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Page history last edited by Laura Gibbs 8 months, 1 week ago

Indian Epics Reading: Weeks 3 and 4 - Ramayana.


Last week, everybody in class read the same Anthology of Buddhist jataka tales, and this week you will begin the first of the great Indian epics: the Ramayana, about the hero Rama who is an avatar of the god Vishnu. Instead of everybody reading the same thing, though, you will have a choice of THREE different versions of the Ramayana to read (there are literally hundreds of different versions of Rama's epic story). Last week you chose which version you are going to read, and if you want you can review that choice now: RAMAYANA OPTIONSIf you are not sure what to choose and/or have any questions, let me know and I will provide more information that might help.


Reading Notes posts. Just like last week, you will be writing up your reading notes in a blog post, and you will use those notes in order to retell your own version of the Ramayana's events. For details about the Reading Notes posts, see this page: Reading Notes Guidelines. The key thing is to READ THE WHOLE PART, but only take notes on the specific character/episode(s) that you think you will want to retell as your own story.


Four Parts: A-B-C-D. Each of the Ramayana options is divided up into four parts.


Tiny Tales Edition. In this edition, Part A is stories 1-50, Part B is stories 51-100, Part C is stories 101-150, and Part D is stories 151-200. The website provides illustrations and notes; audio and other formats here.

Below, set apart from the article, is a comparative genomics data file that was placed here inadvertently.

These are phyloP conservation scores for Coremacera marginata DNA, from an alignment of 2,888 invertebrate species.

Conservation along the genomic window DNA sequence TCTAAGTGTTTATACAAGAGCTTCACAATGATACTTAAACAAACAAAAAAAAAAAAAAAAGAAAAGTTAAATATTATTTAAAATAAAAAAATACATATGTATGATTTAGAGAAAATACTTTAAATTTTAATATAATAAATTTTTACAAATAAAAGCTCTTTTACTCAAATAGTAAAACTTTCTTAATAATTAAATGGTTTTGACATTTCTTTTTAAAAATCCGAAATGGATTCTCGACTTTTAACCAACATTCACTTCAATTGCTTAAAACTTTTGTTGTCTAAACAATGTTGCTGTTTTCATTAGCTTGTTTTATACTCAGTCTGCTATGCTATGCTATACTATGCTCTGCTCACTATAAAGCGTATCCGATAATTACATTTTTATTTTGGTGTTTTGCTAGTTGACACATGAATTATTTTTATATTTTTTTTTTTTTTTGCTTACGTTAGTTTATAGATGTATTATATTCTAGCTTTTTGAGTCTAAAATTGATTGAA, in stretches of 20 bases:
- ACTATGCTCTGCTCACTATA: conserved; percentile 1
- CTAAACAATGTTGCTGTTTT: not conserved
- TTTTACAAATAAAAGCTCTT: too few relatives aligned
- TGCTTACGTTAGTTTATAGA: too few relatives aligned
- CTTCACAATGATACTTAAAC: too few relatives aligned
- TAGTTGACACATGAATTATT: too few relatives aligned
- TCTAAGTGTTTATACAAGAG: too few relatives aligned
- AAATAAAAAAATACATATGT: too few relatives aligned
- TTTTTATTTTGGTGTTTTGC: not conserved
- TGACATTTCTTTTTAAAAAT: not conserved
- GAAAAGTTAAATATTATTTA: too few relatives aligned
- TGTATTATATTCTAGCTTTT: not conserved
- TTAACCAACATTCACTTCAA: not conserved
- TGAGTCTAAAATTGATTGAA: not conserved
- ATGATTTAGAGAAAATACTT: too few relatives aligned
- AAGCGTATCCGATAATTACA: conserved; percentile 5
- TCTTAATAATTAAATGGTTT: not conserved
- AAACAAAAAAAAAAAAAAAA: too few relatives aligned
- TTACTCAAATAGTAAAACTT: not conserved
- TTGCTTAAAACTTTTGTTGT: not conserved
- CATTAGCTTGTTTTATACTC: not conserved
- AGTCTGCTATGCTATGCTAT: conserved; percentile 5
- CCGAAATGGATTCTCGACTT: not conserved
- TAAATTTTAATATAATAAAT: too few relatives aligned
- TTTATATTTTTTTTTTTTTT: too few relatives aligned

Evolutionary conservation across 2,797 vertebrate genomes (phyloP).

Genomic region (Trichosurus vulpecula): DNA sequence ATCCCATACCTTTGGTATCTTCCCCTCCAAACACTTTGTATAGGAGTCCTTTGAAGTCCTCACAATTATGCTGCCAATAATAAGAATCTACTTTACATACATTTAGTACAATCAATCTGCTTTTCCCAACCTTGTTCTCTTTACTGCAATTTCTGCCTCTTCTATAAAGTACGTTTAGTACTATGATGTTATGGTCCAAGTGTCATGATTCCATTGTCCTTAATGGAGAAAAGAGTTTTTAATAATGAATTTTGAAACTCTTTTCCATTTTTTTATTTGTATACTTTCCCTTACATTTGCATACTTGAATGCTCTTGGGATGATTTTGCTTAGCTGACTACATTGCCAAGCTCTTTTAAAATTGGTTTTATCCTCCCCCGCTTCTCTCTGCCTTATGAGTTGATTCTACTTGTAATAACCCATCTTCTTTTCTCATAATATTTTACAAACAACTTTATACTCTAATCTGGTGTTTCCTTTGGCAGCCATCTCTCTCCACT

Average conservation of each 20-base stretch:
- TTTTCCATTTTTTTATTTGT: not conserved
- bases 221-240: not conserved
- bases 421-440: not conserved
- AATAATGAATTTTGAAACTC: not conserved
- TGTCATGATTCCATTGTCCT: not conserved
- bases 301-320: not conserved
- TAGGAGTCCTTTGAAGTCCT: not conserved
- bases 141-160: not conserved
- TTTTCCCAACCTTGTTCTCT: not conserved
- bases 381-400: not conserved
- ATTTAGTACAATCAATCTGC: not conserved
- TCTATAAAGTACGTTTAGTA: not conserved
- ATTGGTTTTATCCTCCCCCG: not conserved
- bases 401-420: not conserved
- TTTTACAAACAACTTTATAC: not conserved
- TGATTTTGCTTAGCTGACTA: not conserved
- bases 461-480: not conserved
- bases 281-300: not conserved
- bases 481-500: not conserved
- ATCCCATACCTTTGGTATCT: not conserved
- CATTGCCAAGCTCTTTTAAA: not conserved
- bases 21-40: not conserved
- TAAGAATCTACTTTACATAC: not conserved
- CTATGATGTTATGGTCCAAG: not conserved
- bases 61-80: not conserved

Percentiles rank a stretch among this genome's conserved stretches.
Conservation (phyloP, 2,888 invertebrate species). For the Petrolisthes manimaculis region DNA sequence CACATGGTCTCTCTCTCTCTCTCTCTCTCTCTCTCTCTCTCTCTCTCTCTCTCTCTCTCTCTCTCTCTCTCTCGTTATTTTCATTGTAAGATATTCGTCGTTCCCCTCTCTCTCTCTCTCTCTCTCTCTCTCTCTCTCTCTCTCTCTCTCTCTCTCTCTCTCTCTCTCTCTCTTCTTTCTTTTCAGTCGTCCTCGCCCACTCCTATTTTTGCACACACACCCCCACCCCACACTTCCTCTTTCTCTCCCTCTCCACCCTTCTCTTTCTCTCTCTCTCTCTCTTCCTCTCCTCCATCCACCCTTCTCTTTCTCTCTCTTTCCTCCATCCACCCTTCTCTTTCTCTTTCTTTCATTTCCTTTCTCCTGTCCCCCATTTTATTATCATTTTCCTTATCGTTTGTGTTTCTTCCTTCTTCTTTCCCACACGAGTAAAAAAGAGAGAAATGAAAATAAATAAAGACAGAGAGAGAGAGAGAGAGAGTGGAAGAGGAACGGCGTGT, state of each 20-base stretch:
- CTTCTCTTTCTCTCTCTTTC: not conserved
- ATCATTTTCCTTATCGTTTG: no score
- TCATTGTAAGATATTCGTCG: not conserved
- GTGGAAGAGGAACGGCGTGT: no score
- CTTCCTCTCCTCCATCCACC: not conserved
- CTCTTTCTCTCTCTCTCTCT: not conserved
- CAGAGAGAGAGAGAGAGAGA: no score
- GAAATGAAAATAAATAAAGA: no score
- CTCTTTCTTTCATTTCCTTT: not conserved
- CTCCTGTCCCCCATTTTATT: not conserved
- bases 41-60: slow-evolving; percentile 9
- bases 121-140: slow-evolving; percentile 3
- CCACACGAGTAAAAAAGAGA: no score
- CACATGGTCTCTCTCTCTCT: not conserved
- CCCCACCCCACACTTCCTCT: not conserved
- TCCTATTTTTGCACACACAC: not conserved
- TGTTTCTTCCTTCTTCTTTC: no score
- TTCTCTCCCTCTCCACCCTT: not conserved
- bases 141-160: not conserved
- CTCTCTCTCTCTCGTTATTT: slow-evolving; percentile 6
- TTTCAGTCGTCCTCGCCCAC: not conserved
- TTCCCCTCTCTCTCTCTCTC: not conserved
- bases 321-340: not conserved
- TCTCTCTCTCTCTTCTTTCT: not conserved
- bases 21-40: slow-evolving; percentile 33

Narayan's Ramayana. In this edition, Part A goes through Dasharatha's death, Part B goes through the golden deer episode, Part C goes through Hanuman's leap, and Part D is the conclusion. (You can use that guide as you make your way through the paperbook/Kindle.)


Public Domain Edition. In this edition, Part A is sections 1-20, Part B is sections 21-40, Part C is sections 41-60, and Part D is sections 61-80. (The audio is integrated with the blog posts.)


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WEEK 3: Read Parts A-B. During Week 3, you will read Part A and Part B. Each of those counts as a separate reading assignment, so you will read all of Part A and then write up your Notes, and then you will read Part B and write up your Notes. That way you will be ready for a Storytelling assignment based on your favorite episode from the Ramayana reading in Week 3.


WEEK 4 Read Parts C-D. Then, in Week 4, it works the same way: you will read Part C for your first reading assignment of the week, writing up a Notes post; then you will read Part D for the second reading assignment with a Notes post.


If you get off schedule, that's okay! If you miss Reading A or B during Week 3, just use the extra credit reading option to make up what you missed, and you will be on track to start Week 4 with Part C of the reading. If you miss Part C or Part D in Week 4, you can again use the extra credit reading option so that you can finish the Ramayana by the end of Week 4, or you can finish up in Week 5. As long as you are finished in time to start the Mahabharata in Week 6, that works!


Extra credit reading. The extra credit reading is also useful if you want to learn more! For example, there are lots of Ramayana comic books with more legends about the main characters: the family history of Ravana, for example, or the story of Ravana's evil magician son, Mahiravana. There are also lots of other comic books in Bizzell, plus free books to read online. The more you read, the more you learn! So, I would highly recommend that you explore the extra credit reading options to see what you might enjoy.



Click refresh to see another comic book at random;
click on the title to learn more.


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